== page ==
In today's "always on" economy, work-life balance is becoming an increasingly precious commodity for job seekers and employees alike. But when it comes to achieving this balance, who is responsible for making it happen? Are your employees tasked with separating work from the rest of their commitments? Or, instead, does the onus of flexibility fall on company leaders?
Both. Both employees and companies must work together to maximize our most precious time so we have enough for both work and life outside of work.
The challenge to balance the two is a given in 2015. No matter what the job or industry, you will not find an employee or applicant who doesn't struggle every day to make this balance happen. And that's why you absolutely cannot compete in the talent market without presenting some element of this balance as a natural part of your corporate culture.
Here are three reasons why:
1. The rest of our culture is balancing out. Once upon a (long) time (ago), the questions surrounding work-life balance would have been unspoken for the most part. Work and family were separated by gender roles, oftentimes. Someone tended to stay home to manage the affairs there, while someone else went off to work. And we also ensured that work was a place you went to and then left--you couldn't really manage work from home, and you couldn't manage home from work.
That was history. We all know these dichotomies are changing. While we still have a long way to go, workforces are more balanced now between men and women. In fact, according to a recent article, "Women today are more likely than men to complete college and attend graduate school, and make up nearly half of the country's total workforce" (but income inequality between men and women is still a problem). And gender aside, today's families are also more diverse. They split roles differently, and they have completely different expectations for who does what. Bottom line: We can't make a neat line between work and "life" possible or even justifiable anymore. And as a result, everyone needs flexibility--because life has to go on in the midst of all this work.
2. Technology is both the problem and the solution. While family and other roles have been shifting, technology has kept up at a wicked pace. Now, because of laptops and smart phones and WiFi and the cloud, we have constant remote connectivity. And because we know it's possible to work from anywhere, we don't just need flexibility, we expect flexibility. So, we have enabled work to invade the home, and we have our day-to-day issues outside of work entering the office via messages, emails and texts. But, the same technology that enables work to disrupt our non-work lives, also enables us to break the confines of the office and be productive while also being more physically present at home. We no longer think of work as a place you go, and home as the place you retreat to after work. Because we know that we have the tools to be more productive on both sides of the equation, that work-life line gets blurred. Home creeps into the office, and work comes home on a daily basis, through emails and texts and tools like Slack or social networks like Facebook, LinkedIn or Twitter.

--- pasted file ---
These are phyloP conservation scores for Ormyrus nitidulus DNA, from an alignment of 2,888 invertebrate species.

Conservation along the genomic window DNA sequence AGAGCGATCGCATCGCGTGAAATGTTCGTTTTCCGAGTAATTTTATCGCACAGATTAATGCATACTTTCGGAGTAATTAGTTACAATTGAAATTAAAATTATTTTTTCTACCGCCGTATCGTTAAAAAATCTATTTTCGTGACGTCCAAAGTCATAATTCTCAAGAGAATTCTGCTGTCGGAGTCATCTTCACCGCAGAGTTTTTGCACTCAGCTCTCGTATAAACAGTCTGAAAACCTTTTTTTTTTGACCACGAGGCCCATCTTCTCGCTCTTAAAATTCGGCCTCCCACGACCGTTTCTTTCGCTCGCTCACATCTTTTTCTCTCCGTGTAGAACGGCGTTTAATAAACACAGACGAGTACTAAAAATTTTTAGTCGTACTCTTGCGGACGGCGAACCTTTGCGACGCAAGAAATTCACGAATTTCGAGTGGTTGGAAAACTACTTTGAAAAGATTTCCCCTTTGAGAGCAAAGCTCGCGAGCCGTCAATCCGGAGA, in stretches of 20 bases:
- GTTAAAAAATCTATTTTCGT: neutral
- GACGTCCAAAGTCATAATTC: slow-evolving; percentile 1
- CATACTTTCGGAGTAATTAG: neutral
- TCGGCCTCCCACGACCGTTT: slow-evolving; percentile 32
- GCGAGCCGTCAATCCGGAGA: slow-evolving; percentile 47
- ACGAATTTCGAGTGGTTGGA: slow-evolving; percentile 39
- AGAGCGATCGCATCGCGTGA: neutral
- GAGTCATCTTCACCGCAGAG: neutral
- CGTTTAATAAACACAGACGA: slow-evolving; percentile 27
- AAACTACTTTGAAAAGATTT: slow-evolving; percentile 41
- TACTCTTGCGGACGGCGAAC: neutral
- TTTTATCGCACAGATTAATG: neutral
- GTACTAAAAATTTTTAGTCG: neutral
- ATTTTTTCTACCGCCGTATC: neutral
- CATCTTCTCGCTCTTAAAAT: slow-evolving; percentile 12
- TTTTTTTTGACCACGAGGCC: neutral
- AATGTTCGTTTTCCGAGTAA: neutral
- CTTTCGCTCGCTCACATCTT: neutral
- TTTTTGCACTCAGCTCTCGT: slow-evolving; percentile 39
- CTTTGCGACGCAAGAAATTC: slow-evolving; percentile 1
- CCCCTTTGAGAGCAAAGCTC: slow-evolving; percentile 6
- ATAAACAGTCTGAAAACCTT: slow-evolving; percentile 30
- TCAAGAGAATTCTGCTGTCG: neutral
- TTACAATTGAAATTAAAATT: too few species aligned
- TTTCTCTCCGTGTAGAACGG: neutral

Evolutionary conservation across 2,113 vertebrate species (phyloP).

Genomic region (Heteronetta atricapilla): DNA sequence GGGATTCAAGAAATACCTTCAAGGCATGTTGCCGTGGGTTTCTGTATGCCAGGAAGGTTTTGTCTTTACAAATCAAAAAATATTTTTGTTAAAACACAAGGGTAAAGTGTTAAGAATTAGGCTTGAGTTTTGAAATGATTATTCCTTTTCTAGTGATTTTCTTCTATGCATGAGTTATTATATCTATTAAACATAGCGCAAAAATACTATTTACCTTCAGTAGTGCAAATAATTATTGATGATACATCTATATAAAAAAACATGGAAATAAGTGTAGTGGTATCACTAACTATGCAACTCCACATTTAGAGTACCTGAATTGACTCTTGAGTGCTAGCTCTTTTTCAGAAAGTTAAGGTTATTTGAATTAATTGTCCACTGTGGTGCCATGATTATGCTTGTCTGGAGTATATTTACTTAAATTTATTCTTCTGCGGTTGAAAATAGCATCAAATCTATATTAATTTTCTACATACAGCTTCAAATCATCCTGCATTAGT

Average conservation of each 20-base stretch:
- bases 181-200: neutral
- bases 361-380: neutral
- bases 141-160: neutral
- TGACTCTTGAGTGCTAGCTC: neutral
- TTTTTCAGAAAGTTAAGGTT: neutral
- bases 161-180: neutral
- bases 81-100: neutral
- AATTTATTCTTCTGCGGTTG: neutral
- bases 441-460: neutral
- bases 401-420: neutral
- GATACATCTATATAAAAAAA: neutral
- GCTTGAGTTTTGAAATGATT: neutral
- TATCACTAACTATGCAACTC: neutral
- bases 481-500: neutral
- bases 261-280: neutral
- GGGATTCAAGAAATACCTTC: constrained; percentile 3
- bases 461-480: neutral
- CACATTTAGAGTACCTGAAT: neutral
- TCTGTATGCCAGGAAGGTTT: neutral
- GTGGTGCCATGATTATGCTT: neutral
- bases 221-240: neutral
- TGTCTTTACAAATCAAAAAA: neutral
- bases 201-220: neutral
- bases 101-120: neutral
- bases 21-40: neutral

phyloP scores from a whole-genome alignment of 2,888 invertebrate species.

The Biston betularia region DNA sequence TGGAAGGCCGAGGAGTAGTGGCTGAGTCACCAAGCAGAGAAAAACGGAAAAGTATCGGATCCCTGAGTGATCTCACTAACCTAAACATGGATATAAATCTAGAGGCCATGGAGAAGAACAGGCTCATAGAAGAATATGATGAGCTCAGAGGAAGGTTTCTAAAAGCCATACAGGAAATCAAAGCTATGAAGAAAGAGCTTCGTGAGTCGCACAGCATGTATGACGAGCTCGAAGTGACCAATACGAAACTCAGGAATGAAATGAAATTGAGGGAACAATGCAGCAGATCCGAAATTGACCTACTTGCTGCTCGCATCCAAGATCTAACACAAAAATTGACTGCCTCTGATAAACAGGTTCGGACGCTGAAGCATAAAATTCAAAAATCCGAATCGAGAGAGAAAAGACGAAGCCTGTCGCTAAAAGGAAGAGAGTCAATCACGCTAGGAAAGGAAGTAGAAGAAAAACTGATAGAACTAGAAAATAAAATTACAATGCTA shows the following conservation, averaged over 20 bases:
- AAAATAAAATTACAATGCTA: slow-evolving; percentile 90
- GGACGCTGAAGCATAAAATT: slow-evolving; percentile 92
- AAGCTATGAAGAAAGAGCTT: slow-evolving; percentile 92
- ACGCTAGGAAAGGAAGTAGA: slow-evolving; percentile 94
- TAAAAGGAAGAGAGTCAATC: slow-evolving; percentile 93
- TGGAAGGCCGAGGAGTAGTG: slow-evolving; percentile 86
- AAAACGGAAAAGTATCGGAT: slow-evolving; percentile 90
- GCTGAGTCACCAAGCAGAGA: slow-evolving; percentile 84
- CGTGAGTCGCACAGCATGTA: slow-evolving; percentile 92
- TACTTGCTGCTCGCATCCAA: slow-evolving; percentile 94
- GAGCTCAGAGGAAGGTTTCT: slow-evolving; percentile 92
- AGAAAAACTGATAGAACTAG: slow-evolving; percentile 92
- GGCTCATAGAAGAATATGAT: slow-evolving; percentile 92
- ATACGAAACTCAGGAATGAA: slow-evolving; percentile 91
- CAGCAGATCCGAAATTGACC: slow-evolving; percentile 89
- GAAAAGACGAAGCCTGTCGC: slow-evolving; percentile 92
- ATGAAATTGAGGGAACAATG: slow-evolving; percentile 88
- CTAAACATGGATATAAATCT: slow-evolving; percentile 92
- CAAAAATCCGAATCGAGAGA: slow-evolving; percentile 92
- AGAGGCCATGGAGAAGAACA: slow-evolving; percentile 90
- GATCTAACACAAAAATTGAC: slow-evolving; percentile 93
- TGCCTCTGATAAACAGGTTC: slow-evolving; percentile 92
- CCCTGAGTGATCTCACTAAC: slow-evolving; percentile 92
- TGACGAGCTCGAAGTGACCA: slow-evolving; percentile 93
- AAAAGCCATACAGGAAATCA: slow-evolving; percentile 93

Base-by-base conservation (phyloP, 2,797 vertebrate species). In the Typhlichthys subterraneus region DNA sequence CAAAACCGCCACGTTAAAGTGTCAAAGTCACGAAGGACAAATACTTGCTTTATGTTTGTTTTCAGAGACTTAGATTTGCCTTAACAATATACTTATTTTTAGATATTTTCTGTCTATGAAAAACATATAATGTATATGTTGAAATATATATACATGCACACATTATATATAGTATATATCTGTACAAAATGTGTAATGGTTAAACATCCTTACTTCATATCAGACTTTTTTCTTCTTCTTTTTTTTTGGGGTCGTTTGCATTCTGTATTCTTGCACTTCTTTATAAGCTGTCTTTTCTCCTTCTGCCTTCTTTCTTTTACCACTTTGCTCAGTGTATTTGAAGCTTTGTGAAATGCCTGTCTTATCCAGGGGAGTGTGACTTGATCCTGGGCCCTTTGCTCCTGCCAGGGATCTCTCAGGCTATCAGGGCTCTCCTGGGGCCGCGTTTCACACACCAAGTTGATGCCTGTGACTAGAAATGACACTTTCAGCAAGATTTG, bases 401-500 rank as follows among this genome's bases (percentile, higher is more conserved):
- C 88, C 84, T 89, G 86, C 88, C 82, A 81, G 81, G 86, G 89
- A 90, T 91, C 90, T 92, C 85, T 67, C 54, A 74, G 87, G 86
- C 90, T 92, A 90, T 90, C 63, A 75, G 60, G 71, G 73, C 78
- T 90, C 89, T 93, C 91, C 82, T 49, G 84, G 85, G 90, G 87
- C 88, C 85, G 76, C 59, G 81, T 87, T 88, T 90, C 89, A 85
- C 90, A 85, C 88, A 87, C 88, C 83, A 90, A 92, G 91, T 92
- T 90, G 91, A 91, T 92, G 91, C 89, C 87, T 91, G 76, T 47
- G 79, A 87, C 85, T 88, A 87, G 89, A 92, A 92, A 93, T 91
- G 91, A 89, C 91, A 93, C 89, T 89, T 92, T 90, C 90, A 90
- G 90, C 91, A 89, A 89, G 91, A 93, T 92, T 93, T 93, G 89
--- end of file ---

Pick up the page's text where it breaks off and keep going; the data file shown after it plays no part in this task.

To expect any employee to have the ability to detach from this technology, or to shut off this kind of connectivity, is counterintuitive. Remember: This same technology is what is driving your business. These are the same tools you expect your employees to use in their jobs. In turn, they expect their employers to give them the autonomy and the trust to manage how they use that technology. They will decide how to divide their time, and as long as they are productive on both sides, they don't want interference.
3. The struggle to acquire top talent is real, and it's competitive. I won't mince words: This is only going to get harder. As I have pointed out in other articles, there simply is not enough skilled talent to meet the demand. The talent you are trying to acquire has impressive skills, and they are going to have lots of choices about where to work. If you choose to approach work-life balance as a perk, as something that's a "nice to have" on a bullet point list alongside game rooms and team dinners, you'll be edged out by competitors whose culture see it as a given, whose entire employment brand is built on giving freedom and flexibility to their employees. According to the most recent Jobseeker Nation Survey, 38% of applicants--both male and female--value work-life balance predominantly when considering a new job. Your very real task now, as a company leader, is to ensure that your work culture embeds this balance naturally. You do this by extending autonomy, by incorporating the right technology, and by--frankly--learning as you go.
Does this mean we're headed to a world where everyone should expect or even demand the right to work from anywhere? Absolutely not! Resounding no. Corporate executives must invest the time to understand the jobs they have available, the skills required, and which positions lend themselves to greater flexibility--and which do not. There will always be jobs that require hands-on work on a daily basis. No matter how good the cloud or videoconferencing gets, there are times when those tools will never substitute for being in the same room at the same time. But, if you can minimize the hours that require physical presence, you'll be far better positioned to attract the qualified talent that's dominating the landscape today. Their quest for flexibility and balance is only going to intensify. This has been, and continues to be, a cultural challenge for many companies. Don't be rigid. Design your jobs carefully to maximize their flexibility, hire the best employees you can, empower them with the best tools, and trust them to make the best use of their time for your company--at work and at home.